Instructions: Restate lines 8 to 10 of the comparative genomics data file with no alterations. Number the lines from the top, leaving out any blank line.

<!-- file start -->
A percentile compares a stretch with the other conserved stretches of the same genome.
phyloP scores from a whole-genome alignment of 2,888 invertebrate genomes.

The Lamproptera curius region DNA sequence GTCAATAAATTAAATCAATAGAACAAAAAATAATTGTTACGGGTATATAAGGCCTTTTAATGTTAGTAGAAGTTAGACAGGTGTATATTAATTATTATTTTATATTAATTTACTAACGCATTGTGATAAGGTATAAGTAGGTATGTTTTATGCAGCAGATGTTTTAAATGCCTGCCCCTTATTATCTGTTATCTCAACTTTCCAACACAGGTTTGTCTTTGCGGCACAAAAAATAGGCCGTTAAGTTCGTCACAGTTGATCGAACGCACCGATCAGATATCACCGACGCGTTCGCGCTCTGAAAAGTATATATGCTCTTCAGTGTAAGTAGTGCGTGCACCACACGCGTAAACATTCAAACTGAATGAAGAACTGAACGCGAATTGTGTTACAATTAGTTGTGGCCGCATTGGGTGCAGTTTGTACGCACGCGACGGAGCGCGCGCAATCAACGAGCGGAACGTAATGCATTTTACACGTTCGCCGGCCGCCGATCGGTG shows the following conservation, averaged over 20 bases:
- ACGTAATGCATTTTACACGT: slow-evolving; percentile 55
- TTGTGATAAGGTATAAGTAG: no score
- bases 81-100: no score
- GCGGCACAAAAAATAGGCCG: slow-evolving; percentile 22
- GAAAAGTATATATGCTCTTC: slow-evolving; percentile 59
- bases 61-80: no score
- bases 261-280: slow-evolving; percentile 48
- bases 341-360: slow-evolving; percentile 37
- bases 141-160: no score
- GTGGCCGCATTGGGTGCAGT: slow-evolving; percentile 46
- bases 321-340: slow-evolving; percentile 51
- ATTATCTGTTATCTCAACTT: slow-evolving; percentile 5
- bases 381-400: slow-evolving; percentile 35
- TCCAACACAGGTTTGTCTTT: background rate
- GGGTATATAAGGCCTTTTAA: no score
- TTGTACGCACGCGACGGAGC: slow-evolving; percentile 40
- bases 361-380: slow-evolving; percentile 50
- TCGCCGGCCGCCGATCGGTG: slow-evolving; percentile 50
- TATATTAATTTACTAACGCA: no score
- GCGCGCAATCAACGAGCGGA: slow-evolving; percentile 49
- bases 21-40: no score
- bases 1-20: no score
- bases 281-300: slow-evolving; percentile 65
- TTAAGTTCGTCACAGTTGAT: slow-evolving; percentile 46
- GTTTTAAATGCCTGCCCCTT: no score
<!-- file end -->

- GAAAAGTATATATGCTCTTC: slow-evolving; percentile 59
- bases 61-80: no score
- bases 261-280: slow-evolving; percentile 48